An Open Letter To Those Who Don’t Understand Grief 1

understand grief

We welcome back Kiri Nowak once again for another of her uniquely touching guest blogs around the topics of grief and remembrance. First she shared with us a few personal insights about what it’s like to lose a parent at a young age, then she told us how she plans to commemorate her deceased father at her upcoming wedding day, and today she’s shared with us her thoughts on grief. This is a truly valuable insight, one which has been informed by her own experience. Kiri has addressed this to ‘those who don’t understand grief’ which is in fact anyone who has never experienced the loss of a loved one.

understand grief

The experience of grief is like going into space. Yes really, just hear me out. My point is, only those who have been out in space really know what it’s like. How the G-force feels, the eeriness of going beyond earth and venturing into a starry black world.

Grief is similar in that if you’ve not been in that situation yourself, it’s difficult to even imagine what it would be like. And even when you do try and picture it, the reality is way beyond what you pictured.

I think one of the most frustrating things about dealing with grief is the reactions you get from those around you, at least that’s what I’ve found anyway. You see, grief should be spoken about, explored and supported, but this doesn’t always happen. Grief makes people act strange. Have you noticed that some people would rather avoid you than talk with you about your grief?

I know it’s very annoying, and it makes you feel like these people don’t care. They probably do care, they just don’t know how to show it. And because they can’t possibly contemplate what your grief feels like, they panic.

If you find some people drift away, give them time, and a few years down the line they may reappear in your life. There’s no need to hold a grudge because they weren’t there for you. At least hear them out and see how things were from their perspective.

I thought it might be useful to write down how it feels from a grieving person when those around you distance themselves, and what we’d really like people to do.

If I was to write an open letter to those who don’t understand grief, this is what I would say.

To whom it may concern…

I’ve lost someone who was dear to me, and now it feels like I can’t live without them, and I’ve fallen apart. I don’t quite know how I’m going to put myself back together. I know you can’t understand what grief feels like, but if I were to try and describe it, it feels as though someone is reaching inside your heart and squeezing it tight.

Except the squeezing never stops. Every time that person pops into my head, or I am reminded of what I’ve lost, the squeezing starts again, and if it gets too tight, my heart is going to disappear altogether. There are times when I’m getting on with my day like everybody else, and then out of nowhere my grief attacks me, and I’m paralysed.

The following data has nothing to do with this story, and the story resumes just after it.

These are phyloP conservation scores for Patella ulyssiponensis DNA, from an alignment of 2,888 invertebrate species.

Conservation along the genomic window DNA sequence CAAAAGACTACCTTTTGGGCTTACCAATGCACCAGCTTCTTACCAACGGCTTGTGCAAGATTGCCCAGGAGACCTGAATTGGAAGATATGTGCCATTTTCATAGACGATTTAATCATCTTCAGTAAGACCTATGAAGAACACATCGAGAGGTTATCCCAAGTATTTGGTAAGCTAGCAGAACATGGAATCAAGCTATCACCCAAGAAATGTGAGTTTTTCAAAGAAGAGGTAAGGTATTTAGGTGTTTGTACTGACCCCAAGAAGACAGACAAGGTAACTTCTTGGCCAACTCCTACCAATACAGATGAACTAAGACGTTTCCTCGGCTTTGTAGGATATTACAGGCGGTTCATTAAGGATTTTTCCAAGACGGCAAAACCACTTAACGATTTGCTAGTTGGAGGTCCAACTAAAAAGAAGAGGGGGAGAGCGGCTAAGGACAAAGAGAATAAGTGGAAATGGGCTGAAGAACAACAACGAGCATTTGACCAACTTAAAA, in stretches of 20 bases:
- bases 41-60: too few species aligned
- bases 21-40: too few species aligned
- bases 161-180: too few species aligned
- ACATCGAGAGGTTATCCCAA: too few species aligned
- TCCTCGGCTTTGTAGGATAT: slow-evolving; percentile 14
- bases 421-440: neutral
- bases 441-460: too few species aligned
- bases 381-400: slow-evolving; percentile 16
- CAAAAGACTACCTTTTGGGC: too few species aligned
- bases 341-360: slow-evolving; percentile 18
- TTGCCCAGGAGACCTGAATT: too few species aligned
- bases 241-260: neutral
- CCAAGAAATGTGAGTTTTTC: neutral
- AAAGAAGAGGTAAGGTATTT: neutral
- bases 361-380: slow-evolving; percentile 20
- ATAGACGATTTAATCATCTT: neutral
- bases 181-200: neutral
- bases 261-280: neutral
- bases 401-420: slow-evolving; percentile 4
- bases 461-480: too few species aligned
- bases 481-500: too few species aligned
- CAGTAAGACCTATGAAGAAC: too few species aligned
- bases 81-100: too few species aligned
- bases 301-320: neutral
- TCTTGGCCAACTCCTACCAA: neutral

When I voice my grief some people find it awkward. They don’t know what to say and are afraid of saying the wrong thing. Well, the truth is, sometimes I just want someone there as a sounding board, someone who can listen. And there’s really nothing you can say that’s wrong.

OK maybe there’s one thing, ‘it will get easier’. Please don’t say this. At the moment it feels like it will never get easier, and saying that it will suggests there will be a time when the person I’ve lost will become less important, and that thought terrifies me.

I know you might want to go and hide under a rock when I get upset or start talking about my loss, but I’d really love it if you try and be around some of the time. I don’t need you to show me endless sympathy or be there every single day, I’d just really like to just go for coffee or do things together that might help distract me.

I get that this is hard for you too, and that death and loss is a tough topic for anyone. It probably scares the crap out of you because you are terrified in case you lose someone. You might be drawing a blank when it comes to thinking of something to say to me, but I can help you out. I can steer the conversation and help you to avoid those quiet silences.

One important thing you need to know is that I’m not just going to snap out of it in a year or so. People with grief don’t just ‘move on’ when a certain amount of time passes. Instead of ceasing to exist, grief tends to evolve and change, and adapt to each person as their grief takes on new forms. A bit like a shape shifter that can morph into new animals.

Today my grief might feel like a tiger clawing at my skin, and next month it could feel like a dolphin diving through the waves, it just depends. I’d really like you to come on this journey with me. I can teach you a lot about grief and overcoming life’s challenges and our relationship will grow in new and beautiful ways. There really is nothing to be afraid of, I still very much want you in my life.

Your sincerely, Kiri.

If you’re experiencing grief, you might find our selection of articles on the topic to be helpful.

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1 Comment

  1. So true. Thank you for sharing. I wrote a Haiku poem about grief in 1996. It goes like this:

    Like storm approaching,
    Grief assails me, raging deep within!
    Subsides, to strike again.
    jmt

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How to Cope When You’re Spending Christmas Without a Loved One 0

Spending Christmas without a loved one